• Being Mortal: Medicine and What Matters in the End Posted in: Insights from Bold Thinkers, Life’s Endings

    By Atul Gawande – Picador, 2015

    With increased longevity in the news, you don’t have to look hard to find a book about living better. But after watching his father’s death, physician Atul Gawande asks if we could be dying better. The advent of improved medicine and life-extending options means those who are terminally ill may die only after years of uncomfortable and expensive interventions—and without fulfilling their goals for the time remaining. Both in his medical practice and when his father became terminally ill, Gawande recognized how ingrained it is for physicians to try to fix and cure when what is needed is care and a listening caregiver. Now he wants us all to see what he sees, that everyone has desires, needs and goals, no matter how long they have left. Let’s listen.

  • The RBG Workout: How She Stays Strong … and You Can Too! Posted in: Guides to Aging Well, Views from the Oldest among Us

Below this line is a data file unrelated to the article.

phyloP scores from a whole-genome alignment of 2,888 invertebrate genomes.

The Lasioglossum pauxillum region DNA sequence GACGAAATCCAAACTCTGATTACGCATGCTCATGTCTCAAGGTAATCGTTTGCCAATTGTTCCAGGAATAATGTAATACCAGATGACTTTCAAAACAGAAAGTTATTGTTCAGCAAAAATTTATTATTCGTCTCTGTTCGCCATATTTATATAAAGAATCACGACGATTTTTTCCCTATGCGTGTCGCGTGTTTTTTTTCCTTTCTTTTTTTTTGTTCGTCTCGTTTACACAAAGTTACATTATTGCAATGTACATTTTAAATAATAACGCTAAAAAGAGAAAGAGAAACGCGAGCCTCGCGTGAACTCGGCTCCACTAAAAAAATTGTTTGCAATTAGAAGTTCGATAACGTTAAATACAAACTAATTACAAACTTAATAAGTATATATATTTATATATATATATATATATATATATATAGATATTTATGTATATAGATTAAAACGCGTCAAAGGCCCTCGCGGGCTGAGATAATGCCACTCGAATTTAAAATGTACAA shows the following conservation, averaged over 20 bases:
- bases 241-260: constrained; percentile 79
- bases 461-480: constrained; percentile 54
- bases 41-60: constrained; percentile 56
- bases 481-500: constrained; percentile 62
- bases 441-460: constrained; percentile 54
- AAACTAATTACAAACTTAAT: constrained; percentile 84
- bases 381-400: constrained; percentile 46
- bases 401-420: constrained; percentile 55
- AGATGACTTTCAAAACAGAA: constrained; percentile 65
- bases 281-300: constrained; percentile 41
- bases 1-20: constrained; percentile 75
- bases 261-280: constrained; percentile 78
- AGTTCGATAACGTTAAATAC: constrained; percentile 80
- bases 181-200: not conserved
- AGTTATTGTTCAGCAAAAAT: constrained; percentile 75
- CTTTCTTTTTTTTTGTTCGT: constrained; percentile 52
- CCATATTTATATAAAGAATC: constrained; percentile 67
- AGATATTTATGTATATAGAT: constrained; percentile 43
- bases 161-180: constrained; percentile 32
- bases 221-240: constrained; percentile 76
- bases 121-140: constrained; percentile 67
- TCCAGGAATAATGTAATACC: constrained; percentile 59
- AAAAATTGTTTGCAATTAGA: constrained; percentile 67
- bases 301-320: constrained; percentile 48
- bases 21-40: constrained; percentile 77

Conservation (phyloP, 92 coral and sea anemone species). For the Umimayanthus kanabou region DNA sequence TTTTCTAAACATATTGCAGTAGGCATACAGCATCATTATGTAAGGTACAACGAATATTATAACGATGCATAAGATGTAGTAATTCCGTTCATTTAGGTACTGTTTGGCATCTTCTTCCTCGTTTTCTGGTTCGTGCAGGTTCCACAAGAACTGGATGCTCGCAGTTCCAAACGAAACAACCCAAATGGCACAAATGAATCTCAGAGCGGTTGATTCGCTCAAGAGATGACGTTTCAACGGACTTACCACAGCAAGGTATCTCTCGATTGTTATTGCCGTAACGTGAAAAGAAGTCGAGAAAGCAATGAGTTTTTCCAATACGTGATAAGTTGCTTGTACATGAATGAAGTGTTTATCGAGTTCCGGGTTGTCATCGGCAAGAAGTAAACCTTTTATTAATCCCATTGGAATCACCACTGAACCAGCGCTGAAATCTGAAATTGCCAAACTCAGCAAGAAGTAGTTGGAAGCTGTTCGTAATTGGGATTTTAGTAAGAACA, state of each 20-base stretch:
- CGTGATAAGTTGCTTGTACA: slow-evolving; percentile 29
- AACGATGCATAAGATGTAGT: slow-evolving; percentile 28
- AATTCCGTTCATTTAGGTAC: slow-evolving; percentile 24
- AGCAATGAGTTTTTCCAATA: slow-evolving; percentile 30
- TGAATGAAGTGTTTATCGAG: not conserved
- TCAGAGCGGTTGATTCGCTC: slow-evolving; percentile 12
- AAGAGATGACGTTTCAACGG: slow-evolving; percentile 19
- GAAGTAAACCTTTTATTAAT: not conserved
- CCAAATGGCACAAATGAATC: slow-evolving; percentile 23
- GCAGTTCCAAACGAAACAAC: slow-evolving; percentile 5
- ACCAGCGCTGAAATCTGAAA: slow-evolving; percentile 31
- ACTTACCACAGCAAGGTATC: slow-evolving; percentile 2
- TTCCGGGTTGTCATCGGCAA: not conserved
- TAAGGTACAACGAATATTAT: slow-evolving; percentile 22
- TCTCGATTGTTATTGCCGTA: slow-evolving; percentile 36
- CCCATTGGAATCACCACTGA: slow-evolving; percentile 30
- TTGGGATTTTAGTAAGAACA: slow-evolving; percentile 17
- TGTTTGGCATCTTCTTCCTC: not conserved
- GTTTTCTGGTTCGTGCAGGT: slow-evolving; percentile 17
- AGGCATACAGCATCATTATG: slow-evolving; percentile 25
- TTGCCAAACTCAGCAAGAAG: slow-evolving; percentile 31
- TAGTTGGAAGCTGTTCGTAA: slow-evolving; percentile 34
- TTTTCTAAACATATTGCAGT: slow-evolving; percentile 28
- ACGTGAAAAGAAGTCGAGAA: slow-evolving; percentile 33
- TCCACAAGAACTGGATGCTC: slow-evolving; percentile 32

By Bryant Johnson – Houghton Mifflin Harcourt, 2017

    This terrific little book packs a punch, or at least a kick or two. Personal trainer Bryant Johnson shares the exercise routine he developed for US Supreme Court Justice Ruth Bader Ginsburg. Complete with illustrations and tips, the book takes us through the workout, with bonus anecdotes about the pair’s long friendship. (Ginsburg calls Bryant the most important man in her life.) The workout is indeed challenging. Planks! Medicine balls! But it’s also designed so you can do it at home with minimal gear. So instead of being intimidated, let this inspire you. After all, 85-year-old Ginsburg has been doing this for a long time, and she’s on top of her game—in the gym and on the bench.

  • Forward from Here: Leaving Middle Age—and Other Unexpected Adventures Posted in: Memoirs

    By Reeve Lindbergh – Simon & Schuster, 2008